At least 44 percent of children in Gwanda district do not have birth certificates, a situation that has been blamed on the Gukurahundi atrocities that took place in the region in the 1980s.
Consequently, a Gwanda based youth organisation, Community Youth Development Trust (CYDT) has petitioned parliament to address the historical challenges that have disenfranchised generations.
According to a research conducted by the organisation, it was discovered that most children in the district cannot obtain birth certificates as their parents are also facing the same challenges.
“We do not want the government to continue using one size fits all approach on such issues because Matabeleland South is a peculiar province due to the 1980s genocide which left many without parents hence failed to access documents and now their predicament affects next generation,” said Sichasisile Ndlovu, CYDT director.
Ndlovu said they did research which revealed that the issue of birth certificates is generational in Gwanda.
“This was after research which we conducted in Gwanda district and it proved 44 percent of children in the district are not registered due to the fact that their parents also were not registered since the issue of birth registration is now generation owing to Gukurahundi massacres,” she said.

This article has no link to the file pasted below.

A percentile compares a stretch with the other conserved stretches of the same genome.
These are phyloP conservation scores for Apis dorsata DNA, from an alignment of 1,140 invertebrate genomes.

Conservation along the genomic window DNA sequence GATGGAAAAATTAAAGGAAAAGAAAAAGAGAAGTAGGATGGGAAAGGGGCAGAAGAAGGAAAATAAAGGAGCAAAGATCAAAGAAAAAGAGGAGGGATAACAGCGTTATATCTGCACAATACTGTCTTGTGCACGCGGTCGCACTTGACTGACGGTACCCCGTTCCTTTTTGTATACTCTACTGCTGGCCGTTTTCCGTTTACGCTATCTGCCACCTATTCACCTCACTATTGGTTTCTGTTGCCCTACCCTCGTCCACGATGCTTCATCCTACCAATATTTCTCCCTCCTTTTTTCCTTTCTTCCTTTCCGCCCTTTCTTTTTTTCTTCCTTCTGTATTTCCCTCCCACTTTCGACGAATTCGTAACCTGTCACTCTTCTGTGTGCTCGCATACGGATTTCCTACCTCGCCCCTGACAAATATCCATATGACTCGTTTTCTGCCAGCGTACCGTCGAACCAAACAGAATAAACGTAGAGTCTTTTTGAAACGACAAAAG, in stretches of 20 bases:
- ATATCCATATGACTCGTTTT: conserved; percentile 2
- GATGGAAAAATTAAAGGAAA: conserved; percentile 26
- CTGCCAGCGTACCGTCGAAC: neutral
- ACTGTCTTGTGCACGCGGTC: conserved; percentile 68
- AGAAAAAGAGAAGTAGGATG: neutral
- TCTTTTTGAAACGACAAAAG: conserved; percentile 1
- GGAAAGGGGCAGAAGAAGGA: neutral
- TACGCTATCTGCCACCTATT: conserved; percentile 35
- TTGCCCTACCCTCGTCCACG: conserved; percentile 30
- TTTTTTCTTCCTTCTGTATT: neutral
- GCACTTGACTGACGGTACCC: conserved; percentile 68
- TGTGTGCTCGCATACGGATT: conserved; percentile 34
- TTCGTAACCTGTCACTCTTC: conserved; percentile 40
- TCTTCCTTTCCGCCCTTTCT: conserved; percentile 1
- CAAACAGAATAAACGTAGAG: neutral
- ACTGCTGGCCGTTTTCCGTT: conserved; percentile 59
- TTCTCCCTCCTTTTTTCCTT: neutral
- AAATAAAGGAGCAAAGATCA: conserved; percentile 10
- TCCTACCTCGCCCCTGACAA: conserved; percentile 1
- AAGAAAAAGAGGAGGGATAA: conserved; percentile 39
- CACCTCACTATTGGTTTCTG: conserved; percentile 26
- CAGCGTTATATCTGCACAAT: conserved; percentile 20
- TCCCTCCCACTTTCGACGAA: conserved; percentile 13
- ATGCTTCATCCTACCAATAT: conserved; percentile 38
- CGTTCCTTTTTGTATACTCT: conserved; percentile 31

Ndlovu said the petition also seeks to lobby the government to consider introducing circuit registry offices for accessibility by those with no bus fares.
Home Affairs offices in Matabeleland South are in towns, making it difficult for those in rural areas to access them.
“We recommend that the Registrar General’s Office adopts policies and practices that take into account the peculiarities of border areas to ensure that the rights and interests of children are protected and adopt measures to redress the current problems,” read part of the petition.
The petition has since been submitted to the Parliamentary Portfolio Committee on Defence, Home Affairs and Security Services.